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The Planet
Reaching 'Beyond the Borders'

From Mexican maquiladoras to South African wildlife preserves, Club's new international program extends helping hand

By Sarah Wootton

Traditional Zulu WomanWhat do a Namibian cheetah and a Mexican pollution-belching factory have in common? They're part of the Club's new Beyond the Borders program, an addition to the Sierra Club's existing international program. Working with community groups and non-profits, the Club will provide grants, workshops and resources for environmental advocates working primarily in Mexico and southern Africa to make their villages, towns and regions healthier and their lifestyles more sustainable.

"In South Africa, one of the program's sites, there are incredible extremes," says Stephen Mills, director of the Club's International Programs on Population, Trade and Human Rights and the Environment. "One minute you'd swear you were in California and then you see the most excruciating poverty."

In South Africa, Namibia and Angola, Beyond the Borders' African Wildlife Protection Grants Program will help communities protect wildlife. Healthy wildlife populations can mean more tourism in the area, which creates secure jobs for local workers. A more sustainable workforce, program organizers expect, will improve working conditions and help ease poverty in the region.

Southern Africans are very interested in protecting local wildlife, says Mills, because they recognize that it would help the entire community. Part of the Club's work will fund the recovery efforts for elephants and cheetahs through WILD (International Wilderness Leadership), which has spearheaded efforts to protect wildlife and habitat for 27 years.

Closer to home, the Club is embarking on a program to address the horrible conditions along the U.S. Mexico border from the U.S.-owned assembly plants, known as maquiladoras. When the Club Board of Directors met in Brownsville, Texas, last February, local volunteers and staff led them in an eye-opening tour of Matamoros, the squalid industrial city across the border from Brownsville. Club President Jennifer Ferenstein was shocked by what she saw.

"In Brownsville there are good roads, nice buildings -- affluence, basically," says Ferenstein. "And in Mexico, there are no sidewalks, just open sewers and garbage everywhere -- abject poverty."

More than 30 years ago, maquiladoras started cropping up on the Mexico -U.S. border. In 1970, 160 plants employed 20,300 laborers. In 1995, 2,136 plants employed 497,000 laborers.

"Illegal dumping of hazardous wastes, increased use of industrial solvents and an infrastructure overstressed for decades have made the area a hotbed of air and water pollution and toxins exposure," says Alejandro Queral, the Club's new border representative, who will provide training to groups on both sides of the border.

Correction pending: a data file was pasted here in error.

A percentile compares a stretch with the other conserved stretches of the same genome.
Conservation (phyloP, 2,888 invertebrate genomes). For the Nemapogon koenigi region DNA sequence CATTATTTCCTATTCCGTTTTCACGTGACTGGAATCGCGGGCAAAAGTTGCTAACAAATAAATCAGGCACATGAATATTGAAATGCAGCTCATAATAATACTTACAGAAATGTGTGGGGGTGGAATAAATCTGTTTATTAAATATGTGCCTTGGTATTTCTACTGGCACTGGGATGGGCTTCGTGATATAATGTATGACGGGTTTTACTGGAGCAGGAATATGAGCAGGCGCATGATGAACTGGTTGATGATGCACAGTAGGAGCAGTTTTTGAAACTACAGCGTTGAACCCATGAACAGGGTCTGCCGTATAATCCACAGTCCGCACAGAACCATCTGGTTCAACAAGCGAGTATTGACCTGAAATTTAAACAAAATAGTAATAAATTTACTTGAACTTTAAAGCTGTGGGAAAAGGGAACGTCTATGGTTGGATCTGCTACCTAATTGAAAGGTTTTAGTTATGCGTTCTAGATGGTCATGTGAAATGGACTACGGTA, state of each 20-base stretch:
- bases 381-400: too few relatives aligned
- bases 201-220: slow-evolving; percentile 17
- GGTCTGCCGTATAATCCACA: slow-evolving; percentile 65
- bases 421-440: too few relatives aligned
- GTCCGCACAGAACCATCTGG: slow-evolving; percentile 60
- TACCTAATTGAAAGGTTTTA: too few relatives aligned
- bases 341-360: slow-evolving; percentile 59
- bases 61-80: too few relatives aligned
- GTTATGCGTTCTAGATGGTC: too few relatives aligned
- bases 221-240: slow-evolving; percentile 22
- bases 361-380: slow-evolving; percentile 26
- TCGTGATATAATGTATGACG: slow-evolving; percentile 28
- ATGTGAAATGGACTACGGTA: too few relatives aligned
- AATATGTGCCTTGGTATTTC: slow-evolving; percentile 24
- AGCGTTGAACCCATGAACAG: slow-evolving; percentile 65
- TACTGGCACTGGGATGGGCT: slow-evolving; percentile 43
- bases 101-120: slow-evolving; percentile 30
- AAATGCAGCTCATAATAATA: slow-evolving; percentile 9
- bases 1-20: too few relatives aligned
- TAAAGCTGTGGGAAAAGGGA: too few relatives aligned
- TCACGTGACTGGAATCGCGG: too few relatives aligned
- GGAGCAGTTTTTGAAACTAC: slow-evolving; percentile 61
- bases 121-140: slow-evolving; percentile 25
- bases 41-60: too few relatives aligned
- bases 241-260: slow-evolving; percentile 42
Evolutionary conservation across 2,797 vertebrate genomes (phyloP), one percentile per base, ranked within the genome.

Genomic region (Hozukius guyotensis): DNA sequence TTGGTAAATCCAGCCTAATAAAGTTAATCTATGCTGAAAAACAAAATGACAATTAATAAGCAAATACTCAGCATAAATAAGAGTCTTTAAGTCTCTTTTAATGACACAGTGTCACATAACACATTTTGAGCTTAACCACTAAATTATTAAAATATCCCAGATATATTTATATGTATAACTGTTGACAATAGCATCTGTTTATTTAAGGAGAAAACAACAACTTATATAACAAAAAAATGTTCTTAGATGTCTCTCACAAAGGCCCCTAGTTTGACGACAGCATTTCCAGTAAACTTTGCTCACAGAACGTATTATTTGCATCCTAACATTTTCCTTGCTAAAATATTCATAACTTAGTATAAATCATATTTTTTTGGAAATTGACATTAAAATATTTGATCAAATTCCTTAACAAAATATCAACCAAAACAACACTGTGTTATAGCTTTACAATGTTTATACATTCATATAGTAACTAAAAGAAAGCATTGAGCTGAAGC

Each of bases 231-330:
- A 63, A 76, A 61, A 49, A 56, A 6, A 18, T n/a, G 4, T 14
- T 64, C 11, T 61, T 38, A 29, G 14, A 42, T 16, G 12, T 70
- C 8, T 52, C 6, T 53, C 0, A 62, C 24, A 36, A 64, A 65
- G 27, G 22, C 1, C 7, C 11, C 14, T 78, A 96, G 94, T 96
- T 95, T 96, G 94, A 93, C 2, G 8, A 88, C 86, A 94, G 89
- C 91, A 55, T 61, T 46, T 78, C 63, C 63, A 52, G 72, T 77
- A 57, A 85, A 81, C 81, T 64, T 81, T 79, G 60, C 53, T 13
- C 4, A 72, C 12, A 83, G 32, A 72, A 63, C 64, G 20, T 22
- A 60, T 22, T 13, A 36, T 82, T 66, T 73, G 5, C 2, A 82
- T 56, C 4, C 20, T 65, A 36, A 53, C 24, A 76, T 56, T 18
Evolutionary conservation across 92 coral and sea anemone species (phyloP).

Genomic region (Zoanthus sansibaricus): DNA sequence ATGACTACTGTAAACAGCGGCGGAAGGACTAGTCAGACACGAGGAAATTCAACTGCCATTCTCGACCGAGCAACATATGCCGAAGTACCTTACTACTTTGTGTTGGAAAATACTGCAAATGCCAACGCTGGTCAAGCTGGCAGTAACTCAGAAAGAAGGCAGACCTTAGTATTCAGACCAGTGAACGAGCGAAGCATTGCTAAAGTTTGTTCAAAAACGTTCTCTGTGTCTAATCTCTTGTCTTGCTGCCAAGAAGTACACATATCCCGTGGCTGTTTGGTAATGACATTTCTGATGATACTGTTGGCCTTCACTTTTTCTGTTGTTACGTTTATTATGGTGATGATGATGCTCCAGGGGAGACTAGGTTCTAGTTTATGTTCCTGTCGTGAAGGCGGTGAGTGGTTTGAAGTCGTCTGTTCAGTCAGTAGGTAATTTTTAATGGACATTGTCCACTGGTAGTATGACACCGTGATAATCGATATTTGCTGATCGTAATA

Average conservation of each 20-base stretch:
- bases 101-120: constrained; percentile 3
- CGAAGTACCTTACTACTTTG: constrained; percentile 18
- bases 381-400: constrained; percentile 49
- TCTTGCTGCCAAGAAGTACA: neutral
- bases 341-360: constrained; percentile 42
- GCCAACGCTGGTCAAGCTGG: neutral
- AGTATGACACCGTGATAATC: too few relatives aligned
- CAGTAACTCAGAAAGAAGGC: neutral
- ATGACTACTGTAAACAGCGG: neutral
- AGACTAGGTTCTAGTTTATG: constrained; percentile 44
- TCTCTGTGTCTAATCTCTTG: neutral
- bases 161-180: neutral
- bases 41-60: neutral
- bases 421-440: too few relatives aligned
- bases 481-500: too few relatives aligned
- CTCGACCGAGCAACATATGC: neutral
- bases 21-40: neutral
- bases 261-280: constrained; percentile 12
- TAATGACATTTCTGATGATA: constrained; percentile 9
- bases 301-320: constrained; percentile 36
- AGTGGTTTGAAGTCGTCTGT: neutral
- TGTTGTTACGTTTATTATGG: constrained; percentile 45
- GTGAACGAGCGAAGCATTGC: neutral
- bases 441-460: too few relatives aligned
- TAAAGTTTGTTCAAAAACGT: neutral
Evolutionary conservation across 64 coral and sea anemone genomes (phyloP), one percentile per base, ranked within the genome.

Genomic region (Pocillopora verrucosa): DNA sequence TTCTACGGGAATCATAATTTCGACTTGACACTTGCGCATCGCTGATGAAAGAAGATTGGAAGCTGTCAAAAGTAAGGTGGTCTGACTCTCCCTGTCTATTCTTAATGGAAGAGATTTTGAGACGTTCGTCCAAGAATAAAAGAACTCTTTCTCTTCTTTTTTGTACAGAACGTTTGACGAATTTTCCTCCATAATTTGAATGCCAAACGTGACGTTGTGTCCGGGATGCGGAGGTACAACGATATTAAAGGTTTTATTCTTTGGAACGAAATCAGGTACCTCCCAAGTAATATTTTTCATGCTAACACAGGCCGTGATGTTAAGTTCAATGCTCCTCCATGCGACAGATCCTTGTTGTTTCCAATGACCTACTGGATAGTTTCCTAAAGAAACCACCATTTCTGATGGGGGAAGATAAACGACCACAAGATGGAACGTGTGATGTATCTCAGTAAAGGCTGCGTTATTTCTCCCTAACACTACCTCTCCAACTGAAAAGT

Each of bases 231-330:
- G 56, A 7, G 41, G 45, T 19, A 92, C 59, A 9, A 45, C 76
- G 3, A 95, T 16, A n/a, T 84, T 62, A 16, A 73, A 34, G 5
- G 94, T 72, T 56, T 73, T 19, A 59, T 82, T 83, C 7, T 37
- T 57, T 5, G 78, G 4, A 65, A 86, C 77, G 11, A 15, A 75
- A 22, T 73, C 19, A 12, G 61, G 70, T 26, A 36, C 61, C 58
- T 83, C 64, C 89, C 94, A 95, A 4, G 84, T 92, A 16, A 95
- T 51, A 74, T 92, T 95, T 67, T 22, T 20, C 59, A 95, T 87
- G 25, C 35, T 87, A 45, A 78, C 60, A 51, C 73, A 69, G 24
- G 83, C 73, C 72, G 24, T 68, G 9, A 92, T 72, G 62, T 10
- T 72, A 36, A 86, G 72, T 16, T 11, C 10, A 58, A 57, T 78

Beyond the Borders' Mexico Grant Project will help Mexican and U.S. community groups raise funds to put on events such as "reality tours" to raise awareness of the conditions created by maquiladoras and to provide training and other resources for employees and volunteers.

The San Diego Chapter is planning a grant-writing workshop for Mexican non-profits along the border. Liz Giffen, co-Chair of the San Diego Chapter's Border Committee, says the chapter plans to organize future Border Reality Tours, which take participants to visit the assembly plants and communities that are suffering most.

"Tour participants see firsthand what life is like for the people who work in the maquiladoras and live in shantytowns without public services such as potable water and sewage treatment," says Giffen. "A lot of people in San Diego live in a bubble and never venture over to the other side of the border."

"NAFTA promised it would bring jobs, a clean environment and better lives and instead it delivered an overflowing refuse pile," says Ferenstein.

In addition to funding community groups in Mexico and Africa, Beyond the Borders will contribute to fellowships through Ashoka: Innovators for the Public, which supports social entrepreneurs who work to help communities become more sustainable.

The fellowships provide three-year stipends for Ashoka Fellows like Allan Schwarz, an architect in Mozambique, and Heladio Reyes, an agricultural specialist in Mexico. In Mozambique, communities have clearcut their forests for money, leaving them with near-barren forests, a declining wildlife population and a lack of sustainable work. Schwarz has worked with communities to arrest the deforestation and has trained local craftspeople to create "heirloom quality" woodwork that they can sell.

In Mexico, Reyes is helping rural communities learn how to make their traditional style of agriculture and hunting more sustainable by introducing crop management, wildlife preservation and biological pest control.

The Beyond the Borders program will also help the efforts of the Human Rights and Environment Campaign and the Sierra Student Coalition to build grassroots support for threatened environmental defenders as well as for an "international right to know" program that would establish disclosure standards for U.S. companies operating abroad.

Photo of Zulu woman courtesy Steve Mills: Dressed to Impress: On a 'Beyond the Borders' visit to South Africa to attend the Seventh World Wilderness Conference, Michele Perrault, the Club's International vice president and Stephen Mills, director of the International Program, met the Zulu woman at left on her way to a wedding.

Photo of giraffe courtesy Michele Perrault: The Club new program in Africa aims to help local groups protect wildlife and habitat.


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